Cigarette smokers can light up inside Atlantic City casinos this weekend after more than a year of being prohibited from doing so because of the coronavirus pandemic.
New Jersey’s COVID-19 public health emergency expires July 3 so smoking inside casinos can resume on Independence Day.
Atlantic City casinos are among of handful of exemptions to the New Jersey Smoke-Free Air Act. City law permits smoking on up to 25% of a casino floor.
A temporary smoking ban inside Atlantic City’s nine casinos was implemented when the industry reopened last summer following a months-long shutdown due to COVID-19. But, the 30-day countdown to smoking’s return began June 4 when Gov. Phil Murphy signed legislation ending the public health emergency.
Workers’ rally for smoke-free Atlantic City casinos
Dozens of casino workers and anti-smoking advocates gathered Wednesday morning on the Atlantic City Boardwalk. They were imploring the state to permanently ban smoking inside the casinos.
The Press of Atlantic City said demonstrators wore matching T-shirts and held signs displaying slogans such as “Save my lungs” and “Casino employees’ lives matter.” Demonstrators also marched along the Boardwalk chanting, “Smoke Free A.C.!”
Janice Green, a dealer at the Tropicana, told The Associated Press she has worked in Atlantic City casinos for 40 years.
“Being in the business so long, I have lung disease,” she said. “I have asthma because of it. It’s under control now, but if you bring smoking back, I’m going to be back on inhalers, and I don’t want that.”
Murphy signals support for full smoking ban
A few New Jersey lawmakers have introduced a bill to permanently ban smoking inside Atlantic City casinos. So far, the legislation has not advanced.
Murphy addressed questions about casino smoking during a Wednesday afternoon press conference.
“Would I be open-minded, would I be constructive on legislation — because I need to do this statutorily — that could come to me in the future to extend that ban or make it permanent? I would be constructive,” he said.
The governor is no ally to smokers. In 2019, he signed a law severely limiting outdoor smoking on beaches and in state parks.
Smoking is allowed on the Atlantic City Boardwalk, but not the city’s beaches.
Quick numbers on smoking, Atlantic City casinos
A 2008 Atlantic City visitor profile survey performed by Spectrum Gaming Group for the Atlantic City Convention & Visitors Authority found that 23% of casino customers smoke. No such study has been conducted since.
As of 2018, the Centers for Disease Control and Prevention estimated that less than 14% of Americans smoke. In 2008, that number was nearly 21%.
CANJ position: smoking ban hurts business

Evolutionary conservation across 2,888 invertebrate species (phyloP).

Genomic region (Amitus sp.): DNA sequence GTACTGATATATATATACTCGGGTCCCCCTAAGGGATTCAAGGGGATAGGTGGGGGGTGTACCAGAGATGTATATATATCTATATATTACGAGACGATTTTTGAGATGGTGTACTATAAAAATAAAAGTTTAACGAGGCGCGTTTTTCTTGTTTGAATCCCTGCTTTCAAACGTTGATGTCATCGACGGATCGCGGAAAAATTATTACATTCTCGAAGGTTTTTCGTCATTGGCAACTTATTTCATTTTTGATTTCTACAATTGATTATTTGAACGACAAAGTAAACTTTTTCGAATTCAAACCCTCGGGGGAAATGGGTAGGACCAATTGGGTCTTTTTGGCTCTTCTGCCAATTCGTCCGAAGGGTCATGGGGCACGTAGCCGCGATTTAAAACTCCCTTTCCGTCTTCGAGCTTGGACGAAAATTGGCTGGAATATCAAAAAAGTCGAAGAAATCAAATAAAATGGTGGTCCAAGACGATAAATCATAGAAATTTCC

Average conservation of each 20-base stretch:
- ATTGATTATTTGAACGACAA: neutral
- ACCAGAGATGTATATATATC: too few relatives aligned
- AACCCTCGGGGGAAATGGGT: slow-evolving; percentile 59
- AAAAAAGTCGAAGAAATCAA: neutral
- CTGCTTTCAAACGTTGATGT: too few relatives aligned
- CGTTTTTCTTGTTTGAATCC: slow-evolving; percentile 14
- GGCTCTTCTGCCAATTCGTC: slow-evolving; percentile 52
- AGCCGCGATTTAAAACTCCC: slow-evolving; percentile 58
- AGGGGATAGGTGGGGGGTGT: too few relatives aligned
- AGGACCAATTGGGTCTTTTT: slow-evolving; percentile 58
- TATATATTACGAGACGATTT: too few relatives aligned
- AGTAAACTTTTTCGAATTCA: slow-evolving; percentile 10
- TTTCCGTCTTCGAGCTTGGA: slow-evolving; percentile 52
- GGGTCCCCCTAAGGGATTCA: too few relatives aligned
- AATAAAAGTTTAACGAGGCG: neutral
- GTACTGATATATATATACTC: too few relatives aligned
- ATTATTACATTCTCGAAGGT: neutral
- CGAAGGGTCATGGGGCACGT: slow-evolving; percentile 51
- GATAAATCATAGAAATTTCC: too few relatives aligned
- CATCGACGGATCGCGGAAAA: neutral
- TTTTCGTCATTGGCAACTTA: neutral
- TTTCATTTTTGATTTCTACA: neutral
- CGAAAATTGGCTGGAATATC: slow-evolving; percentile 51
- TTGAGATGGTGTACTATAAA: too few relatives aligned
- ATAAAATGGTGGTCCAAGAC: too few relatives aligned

Atlantic City casinos say banning smoking would put them at a competitive disadvantage. Pennsylvania is the only nearby state that allows smoking in casinos.
“A smoking ban would have a significant adverse effect on Atlantic City, resulting in a decline in customers which would cause job loss, and ultimately a decline in tax revenue,” the Casino Association of New Jersey, the industry’s lobbying arm, said in a statement.
AC casinos briefly went non-smoking in 2008 and quickly reversed course. The casinos reported a considerable decline in business during the three-week stretch.
The $2.4 billion Revel Casino Hotel, which opened as AC’s only non-smoking property in 2012, was a bust closing less than two years later. Among the many post-mortem reasons for Revel’s failure was its non-smoking policy.
Anti-smoking advocates say ‘It’s past time’
Smoking in casinos is becoming a rarity. Nearly 20 states and dozens of jurisdictions have banned smoking inside casinos.
“Indoor smoke doesn’t need to return; this is a relic of pre-COVID environments,” Onjewel Smith of American Nonsmokers’ Rights said during Wednesday’s rally on the AC Boardwalk. “It’s past time to make smoke-free air a permanent feature so that no one is exposed to toxic secondhand smoke.”
Fresh air in Atlantic City casinos?
Atlantic City casinos say air filtration systems installed at nearly every property during the pandemic provide adequate ventilation.
“With the onset of the pandemic, independent experts reviewed our air filtration systems, confirming their effectiveness in exchanging large volumes of air and keeping the air quality fresh and clean,” the CANJ said in a statement.
Ashley Pushman of Smoke Free Atlantic City told the local newspaper: “The ventilation systems don’t provide safety. There’s no ventilation out there that can possibly protect anyone from secondhand smoke.”